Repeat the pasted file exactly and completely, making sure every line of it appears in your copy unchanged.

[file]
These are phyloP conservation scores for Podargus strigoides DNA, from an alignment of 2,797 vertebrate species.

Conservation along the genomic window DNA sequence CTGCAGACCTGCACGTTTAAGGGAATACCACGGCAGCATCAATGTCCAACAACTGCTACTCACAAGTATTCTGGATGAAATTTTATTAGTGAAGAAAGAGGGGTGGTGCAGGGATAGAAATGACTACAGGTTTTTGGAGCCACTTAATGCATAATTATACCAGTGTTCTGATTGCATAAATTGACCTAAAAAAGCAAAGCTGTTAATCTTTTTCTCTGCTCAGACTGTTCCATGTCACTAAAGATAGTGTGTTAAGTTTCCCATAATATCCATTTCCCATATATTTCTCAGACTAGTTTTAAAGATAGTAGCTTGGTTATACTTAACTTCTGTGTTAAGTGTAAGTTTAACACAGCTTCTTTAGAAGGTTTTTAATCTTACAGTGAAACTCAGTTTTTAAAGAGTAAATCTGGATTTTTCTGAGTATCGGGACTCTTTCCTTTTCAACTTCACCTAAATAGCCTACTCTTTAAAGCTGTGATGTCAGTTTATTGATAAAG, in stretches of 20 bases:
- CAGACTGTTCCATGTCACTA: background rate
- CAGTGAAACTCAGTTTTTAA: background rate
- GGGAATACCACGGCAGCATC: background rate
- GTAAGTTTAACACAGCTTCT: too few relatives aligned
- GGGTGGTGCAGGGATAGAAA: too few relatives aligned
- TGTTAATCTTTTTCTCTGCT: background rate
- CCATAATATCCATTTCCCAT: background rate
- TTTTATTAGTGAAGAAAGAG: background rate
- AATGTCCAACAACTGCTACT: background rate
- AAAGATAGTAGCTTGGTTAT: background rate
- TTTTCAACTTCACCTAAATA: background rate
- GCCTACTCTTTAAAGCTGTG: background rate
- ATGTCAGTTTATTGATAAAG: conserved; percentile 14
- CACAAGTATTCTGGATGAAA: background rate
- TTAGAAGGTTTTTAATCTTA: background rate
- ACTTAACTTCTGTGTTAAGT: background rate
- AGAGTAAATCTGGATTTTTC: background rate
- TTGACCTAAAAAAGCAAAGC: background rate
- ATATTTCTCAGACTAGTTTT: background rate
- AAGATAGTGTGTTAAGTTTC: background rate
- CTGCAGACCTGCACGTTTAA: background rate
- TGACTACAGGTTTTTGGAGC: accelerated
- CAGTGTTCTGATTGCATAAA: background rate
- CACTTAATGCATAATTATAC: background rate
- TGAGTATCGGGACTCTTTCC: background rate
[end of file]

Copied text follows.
These are phyloP conservation scores for Podargus strigoides DNA, from an alignment of 2,797 vertebrate species.

Conservation along the genomic window DNA sequence CTGCAGACCTGCACGTTTAAGGGAATACCACGGCAGCATCAATGTCCAACAACTGCTACTCACAAGTATTCTGGATGAAATTTTATTAGTGAAGAAAGAGGGGTGGTGCAGGGATAGAAATGACTACAGGTTTTTGGAGCCACTTAATGCATAATTATACCAGTGTTCTGATTGCATAAATTGACCTAAAAAAGCAAAGCTGTTAATCTTTTTCTCTGCTCAGACTGTTCCATGTCACTAAAGATAGTGTGTTAAGTTTCCCATAATATCCATTTCCCATATATTTCTCAGACTAGTTTTAAAGATAGTAGCTTGGTTATACTTAACTTCTGTGTTAAGTGTAAGTTTAACACAGCTTCTTTAGAAGGTTTTTAATCTTACAGTGAAACTCAGTTTTTAAAGAGTAAATCTGGATTTTTCTGAGTATCGGGACTCTTTCCTTTTCAACTTCACCTAAATAGCCTACTCTTTAAAGCTGTGATGTCAGTTTATTGATAAAG, in stretches of 20 bases:
- CAGACTGTTCCATGTCACTA: background rate
- CAGTGAAACTCAGTTTTTAA: background rate
- GGGAATACCACGGCAGCATC: background rate
- GTAAGTTTAACACAGCTTCT: too few relatives aligned
- GGGTGGTGCAGGGATAGAAA: too few relatives aligned
- TGTTAATCTTTTTCTCTGCT: background rate
- CCATAATATCCATTTCCCAT: background rate
- TTTTATTAGTGAAGAAAGAG: background rate
- AATGTCCAACAACTGCTACT: background rate
- AAAGATAGTAGCTTGGTTAT: background rate
- TTTTCAACTTCACCTAAATA: background rate
- GCCTACTCTTTAAAGCTGTG: background rate
- ATGTCAGTTTATTGATAAAG: conserved; percentile 14
- CACAAGTATTCTGGATGAAA: background rate
- TTAGAAGGTTTTTAATCTTA: background rate
- ACTTAACTTCTGTGTTAAGT: background rate
- AGAGTAAATCTGGATTTTTC: background rate
- TTGACCTAAAAAAGCAAAGC: background rate
- ATATTTCTCAGACTAGTTTT: background rate
- AAGATAGTGTGTTAAGTTTC: background rate
- CTGCAGACCTGCACGTTTAA: background rate
- TGACTACAGGTTTTTGGAGC: accelerated
- CAGTGTTCTGATTGCATAAA: background rate
- CACTTAATGCATAATTATAC: background rate
- TGAGTATCGGGACTCTTTCC: background rate